Paragliders are designed to soar. The world distance record is now over 500 kilometers! To begin with you practice handling the canopy while on the ground, learning how to launch. Within days you’ll be flying off higher hills and soaring ridges. Eventually you will have the confidence and skill to catch rising air currents- thermals- and climb hundreds or thousands of meters in the air and travel cross- country. You could become adept at aerobatics. Novice, cross country and aerobatic competitions are regular events in many countries, and internationally. Your skills and hours of flight are recognized with intermediate and finally advanced paragliding licenses. You could learn to fly tandem or become an instructor yourself.
Paragliding, like all other forms of aviation, contains an element of risk. You may choose to follow either safe or dangerous practices. You may decide to limit yourself to cruising along at smooth coastal sites or battle with strong thermals and tricky winds in the mountains. It’s up to you to get the best qualified instruction, use safe and well maintained equipment and have a sensible attitude to the sport. Pilots who follow these rules and always fly within their abilities have accident rates comparable to mountain bikers or trail walkers. It can more dangerous driving your car to the flying sites!
Almost anyone can physically fly a paraglider. It’s about 90% mental. You don’t have to be particularly fit. Certain personality types seem to be prevalent among pilots though. Other solo sports, compete-against-yourself activities paraglider pilots seem prone to include hiking, climbing, surfing, windsurfing, kitesurfing, kayaking, skydiving, scuba diving…. Many pilots get motion sickness travelling in cars, or are afraid of heights, and yet love to fly paragliders. Since so much depends on the weather, patience is an asset.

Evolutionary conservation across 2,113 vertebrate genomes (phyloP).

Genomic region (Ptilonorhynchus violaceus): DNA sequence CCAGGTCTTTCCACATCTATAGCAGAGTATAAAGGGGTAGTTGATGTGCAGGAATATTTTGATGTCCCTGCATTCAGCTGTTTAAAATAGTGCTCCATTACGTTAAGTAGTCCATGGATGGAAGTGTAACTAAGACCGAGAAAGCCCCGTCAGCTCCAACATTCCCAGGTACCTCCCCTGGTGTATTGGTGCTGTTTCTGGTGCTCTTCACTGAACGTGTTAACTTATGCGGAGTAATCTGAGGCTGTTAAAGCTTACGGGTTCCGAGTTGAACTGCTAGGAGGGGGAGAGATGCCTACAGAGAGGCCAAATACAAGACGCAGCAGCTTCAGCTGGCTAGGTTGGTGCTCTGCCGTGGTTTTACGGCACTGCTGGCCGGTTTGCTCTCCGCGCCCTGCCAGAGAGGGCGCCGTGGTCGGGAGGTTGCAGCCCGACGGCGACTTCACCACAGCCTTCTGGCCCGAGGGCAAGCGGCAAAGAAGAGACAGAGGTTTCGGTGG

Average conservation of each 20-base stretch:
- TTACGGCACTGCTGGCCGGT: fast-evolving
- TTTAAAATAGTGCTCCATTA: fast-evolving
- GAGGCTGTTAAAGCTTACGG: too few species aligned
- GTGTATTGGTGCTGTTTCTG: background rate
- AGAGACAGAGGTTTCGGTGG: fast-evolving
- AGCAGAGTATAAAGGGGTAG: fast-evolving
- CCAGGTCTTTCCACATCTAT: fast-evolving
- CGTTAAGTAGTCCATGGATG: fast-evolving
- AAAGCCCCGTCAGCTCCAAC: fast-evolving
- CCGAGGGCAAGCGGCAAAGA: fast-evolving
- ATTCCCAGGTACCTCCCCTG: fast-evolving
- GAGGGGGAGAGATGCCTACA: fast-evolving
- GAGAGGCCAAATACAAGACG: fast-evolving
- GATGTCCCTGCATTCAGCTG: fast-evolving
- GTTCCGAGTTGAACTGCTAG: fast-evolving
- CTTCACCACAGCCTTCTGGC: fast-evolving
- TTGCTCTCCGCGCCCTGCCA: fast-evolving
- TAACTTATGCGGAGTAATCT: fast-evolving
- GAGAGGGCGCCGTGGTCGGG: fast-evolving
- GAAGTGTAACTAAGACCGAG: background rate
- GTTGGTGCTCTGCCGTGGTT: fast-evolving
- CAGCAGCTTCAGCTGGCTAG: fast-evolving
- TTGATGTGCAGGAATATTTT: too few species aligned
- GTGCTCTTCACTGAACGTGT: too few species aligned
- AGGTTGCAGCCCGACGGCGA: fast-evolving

A full paragliding kit includes the glider, harness, reserve, parachute, radio and helmet. To buy a new glider will cost about US$2500 to 4000 and about US$750 to 1000 for the rest of the kit. A new glider should last about four years if properly maintained and the other equipment almost indefinitely. The life of a glider depends on its exposure to UV sunlight and how well it is treated. Get it serviced regularly and the nylon strength tested and lines checked. You can get used gear for as little as half the new price. The price will depend on how old and used it is, like a used car. Paragliders vary in performance from beginner to competition wings. Your decision to move up to better performing wing as you become a better pilot will also determine how long you keep it. Other equipment is used for cross-country flights and can be added as you progress- variometers, which tell you how high you are, and fast you are climbing or descending, and GPS units.
For your own safety, it is important you have had qualified instruction and know the fundamentals of paragliding before buying a wing. Gliders are made for all levels of skill from beginner to high performance gliders for competition. Many new pilots end up with a glider too advanced for their skill level, some long-obsolete model, or one that slipped out the back door of a factory in China.